During Tombstone's boom years, from 1881 to 1889, the Bird Cage Theater was the
town's favorite night spot. It offered gambling, liquor, risque entertainment,
and women "of the night". It was rated the "wickedest" night club in America by
the New York Times.
When boom turned to bust in 1889, the Bird Cage was sealed and boarded up with
all its furnishings intact. It re-opened in 1934 as a unique historic landmark,
the only spot in Tombstone preserved in its original state. All the fixtures,
furnishings, and gambling tables date from the days of the Earps. The business license issued in 1881 to "Dutch Annie" Smith by Cochise County to run a "House of
Ill Fame" still hangs on the wall.
Today, the Bird Cage functions as a museum, not a honky-tonk. In addition to the theater's original contents, many other relics from old Tombstone are on display.
The photo, (right), is Doc Holliday's faro table. This was Doc's favorite game of chance,
and he often served as the dealer. The note in the lower right of the photo says:
"This is the original faro table where Doc Holliday played and dealt faro over
118 years ago. Doc Holliday and Johnny Ringo had their famous duel between the
faro table and the grand piano." Apparently, no gunfight took place during this "duel".
It was actually (allegedly) the drunken posturing of the town's two most feared gunmen.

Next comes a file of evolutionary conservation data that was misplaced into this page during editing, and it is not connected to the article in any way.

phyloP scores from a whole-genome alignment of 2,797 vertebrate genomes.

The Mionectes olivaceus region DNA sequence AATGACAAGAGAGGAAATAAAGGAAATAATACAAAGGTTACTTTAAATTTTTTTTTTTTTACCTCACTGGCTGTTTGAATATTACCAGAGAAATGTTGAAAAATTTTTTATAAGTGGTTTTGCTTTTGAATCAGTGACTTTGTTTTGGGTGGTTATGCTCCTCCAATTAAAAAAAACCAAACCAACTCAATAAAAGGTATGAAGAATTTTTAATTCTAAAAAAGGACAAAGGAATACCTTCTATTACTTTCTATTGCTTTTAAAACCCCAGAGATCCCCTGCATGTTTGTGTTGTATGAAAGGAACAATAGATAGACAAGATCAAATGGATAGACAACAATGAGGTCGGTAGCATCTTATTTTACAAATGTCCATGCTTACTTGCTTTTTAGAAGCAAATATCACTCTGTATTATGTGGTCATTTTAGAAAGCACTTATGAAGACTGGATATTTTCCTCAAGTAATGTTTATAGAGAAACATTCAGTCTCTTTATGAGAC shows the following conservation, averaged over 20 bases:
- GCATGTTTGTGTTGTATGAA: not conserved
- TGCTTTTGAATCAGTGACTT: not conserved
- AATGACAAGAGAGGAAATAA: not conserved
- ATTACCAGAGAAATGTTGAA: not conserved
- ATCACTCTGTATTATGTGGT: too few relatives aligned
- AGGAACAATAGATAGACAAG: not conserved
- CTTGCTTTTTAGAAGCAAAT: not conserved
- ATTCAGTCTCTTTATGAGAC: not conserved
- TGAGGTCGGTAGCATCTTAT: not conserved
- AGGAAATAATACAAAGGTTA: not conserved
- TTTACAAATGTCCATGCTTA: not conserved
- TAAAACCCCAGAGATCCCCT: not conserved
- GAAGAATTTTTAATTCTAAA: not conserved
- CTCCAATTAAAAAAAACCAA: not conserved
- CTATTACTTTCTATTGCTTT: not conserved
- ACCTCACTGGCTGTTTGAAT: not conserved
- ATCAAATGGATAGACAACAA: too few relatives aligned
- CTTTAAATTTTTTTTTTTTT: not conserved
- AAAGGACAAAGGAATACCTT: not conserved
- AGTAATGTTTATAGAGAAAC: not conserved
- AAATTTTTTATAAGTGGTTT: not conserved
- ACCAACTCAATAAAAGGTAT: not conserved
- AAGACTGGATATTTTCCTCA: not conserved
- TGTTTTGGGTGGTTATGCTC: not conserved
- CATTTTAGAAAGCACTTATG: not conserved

There were however 16 real gunfights within this building. The walls and ceiling are
decorated with about 140 bullet holes. If you enlarge the photo, (left), a couple
bullet holes are visible in the wall above the grand piano. The piano was
custom-built in Europe, shipped around South America to San Francisco, then
delivered to Tombstone by rail. It has stood in this spot since 1881.
The most valuable antique on display is the infamous Black Moriah (photo, right),
the town hearse. Apparently, it was decided that the departed ought to take their
final ride to Boothill in style. The hearse is trimmed in 24k gold and sterling
silver. The McLaury brothers rode the Black Moriah to Boothill together after
the shootout. There wasn't enough room for Bill Clanton who had to settle
for a lesser ride.
The most compelling exhibit was the poker room. Located in the back room basement,
it is said that this room and all its contents and furnishings are exactly as they
were the day the Bird Cage closed. This includes the positioning of the chairs.
The mannequins are wearing the original uniforms of the employees. (The coins
on the tables were added by "modern" visitors.)
The table in the foreground hosted the longest poker game in western history. The game
ran non-stop for 8 years, 5 months, and 3 days. (The theater was open 24 x 7.)
Buy-in was $1,000 minimum. Many of the old west's most famous personalities
participated at one time or another.
A wooden floor has been added to the basement during the modern era. However
note in the photo, (left), that the original dirt floor has been preserved
beneath the poker table. The tipped chair is said to have been exactly
in that position when the last game ended.
The name, "Bird Cage", was derived from the 14 cages suspended from the ceiling
in the main hall (right). The "ladies of the night" were put on display in these
cages so the men could make their selections. The popular song refrain from that
era, "she's only a bird in a gilded cage", was actually about the ladies at
the Bird Cage Theater. Today, the main hall houses display cases full of
fascinating artifacts from Tombstone's early days.